By Katie Nelson Contra Costa Times.
Malala. The name alone inspires empowerment, perseverance and wisdom. Malala Yousafzai, just weeks shy of her 18th birthday, evokes courage, strength in the face of terror, and more.
And as she walked out Friday night onto the stage at San Jose State University's Event Center, the teenager, glancing out at the cheering audience, was above all else humble. Clad in a yellow and light blue outfit with a floral headscarf, the first thing out of the grinning teen's mouth: "Thank you."
In a nearly hourlong discussion with famed San Jose author Khaled Hosseini, known for his books "The Kite Runner" and "A Thousand Splendid Suns," Malala showed no stage fright and never stumbled over her words -- qualities often abundantly clear in the average teenager.
But Malala is not average. She is extraordinary.
"If I wouldn't have chosen to speak, then I would have had to continue my whole life in a situation of terrorism," the Nobel Peace Prize recipient said. "If you want to change society, if you want to see change, you must step forward to bring change."
"And I'm standing here and seeing people standing with me on this campaign of education ... for every girl around the world."
In the interview with Hosseini, Malala covered a wide range of topics surrounding her unyielding devotion to educating women as well as for peace between nations. She advocated for allowing girls to attend school to read and write, but to also be individuals, free from the constraints of societal pressures to be submissive to men.
She passionately pushed for understanding and peace, because as she explained, the world cannot change for the better if cultures stay stuck on misperceptions of right and wrong based on ideologies promoted by small but influential groups in power.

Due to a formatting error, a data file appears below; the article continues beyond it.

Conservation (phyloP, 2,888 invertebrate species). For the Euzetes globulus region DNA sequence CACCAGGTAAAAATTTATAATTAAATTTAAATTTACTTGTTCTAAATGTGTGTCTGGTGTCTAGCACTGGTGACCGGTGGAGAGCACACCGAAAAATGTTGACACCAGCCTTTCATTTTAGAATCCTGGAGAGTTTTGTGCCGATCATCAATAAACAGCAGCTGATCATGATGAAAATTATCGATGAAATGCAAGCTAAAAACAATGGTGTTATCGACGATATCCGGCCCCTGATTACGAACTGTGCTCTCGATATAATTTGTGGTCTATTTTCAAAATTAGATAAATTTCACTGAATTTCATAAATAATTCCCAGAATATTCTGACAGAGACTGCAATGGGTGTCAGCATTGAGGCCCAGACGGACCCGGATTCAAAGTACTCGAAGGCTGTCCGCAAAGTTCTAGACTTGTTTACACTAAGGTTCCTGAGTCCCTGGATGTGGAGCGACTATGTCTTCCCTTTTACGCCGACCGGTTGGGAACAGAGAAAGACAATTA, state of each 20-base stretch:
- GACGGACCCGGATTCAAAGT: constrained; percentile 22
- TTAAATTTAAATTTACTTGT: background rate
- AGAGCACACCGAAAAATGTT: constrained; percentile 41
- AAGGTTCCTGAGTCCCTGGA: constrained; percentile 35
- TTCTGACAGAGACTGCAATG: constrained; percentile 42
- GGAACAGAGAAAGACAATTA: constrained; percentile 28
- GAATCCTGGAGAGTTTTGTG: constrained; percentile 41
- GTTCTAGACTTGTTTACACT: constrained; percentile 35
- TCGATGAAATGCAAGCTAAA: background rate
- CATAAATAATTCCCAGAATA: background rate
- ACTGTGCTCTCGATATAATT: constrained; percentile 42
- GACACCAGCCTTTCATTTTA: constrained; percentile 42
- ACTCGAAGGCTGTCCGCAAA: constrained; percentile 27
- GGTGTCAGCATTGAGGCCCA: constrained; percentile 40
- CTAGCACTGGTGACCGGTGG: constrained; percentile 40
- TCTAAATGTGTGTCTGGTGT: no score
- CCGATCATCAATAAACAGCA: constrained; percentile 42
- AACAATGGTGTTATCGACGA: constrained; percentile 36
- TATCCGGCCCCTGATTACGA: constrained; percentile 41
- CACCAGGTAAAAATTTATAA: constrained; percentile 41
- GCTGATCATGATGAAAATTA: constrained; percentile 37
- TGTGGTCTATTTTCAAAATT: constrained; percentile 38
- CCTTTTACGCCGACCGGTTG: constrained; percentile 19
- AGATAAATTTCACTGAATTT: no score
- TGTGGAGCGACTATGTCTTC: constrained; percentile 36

She also talked at length about her life before becoming a worldwide sensation, cracking jokes about her brothers and reminiscing about her home in the Swat Valley in Pakistan, where her father built a school and where he inspired her from an early age.
Malala credits her father's progressive beliefs in a conservative culture as her beacon of hope for her future as well as the catalyst for her ability to speak out for herself and for other girls who want to pursue an education.
But even fathers and daughters don't always get along, no matter how much one inspires the other.
"I do have an inspiring father, but I do fight with him," she said with a wry smile. "We're not perfect. I mean, we just had a fight in the car."
While Malala's father played a major role in the origin of her advocacy work, Malala became an international sensation after she was shot in the head in October 2012 by a 15-year-old working for the Taliban.
Malala spoke in an even tone as she detailed the events that led up to the shooting and said she is grateful she does not remember when the teen leaned over into a van carrying her and some school friends home and shot her in the face.
Hosseini said that "technically, he shot the right girl," but concluded that "in every way, he shot the wrong girl."
"If the gunman thought he was going to quiet her with his bullet, end her story with his bullet, he was wrong," Hosseini said. "Malala's story is merely beginning."
Of the shooting, she said simply: "I have forgiven him. I was never angry."
And Hosseini was not the only one in attendance in awe of Malala's story and her progress with advocating for female education and empowerment.
Hosseini's niece, 12-year-old Lailee Zakir, beamed with excitement as she waited for Malala on Friday night.
A poised preteen, Lailee said she had read Malala's book and was inspired by her peer's message, and she wanted to incorporate more of Malala's mindset into her own life.
"When my parents are yelling at me or if I get grounded, I think about it and I realize that I shouldn't complain," she said. "There are other people all over the world going through so much more.
"(Malala) believes, and I think too, that you can do anything," she added. "I can take a stand for something too."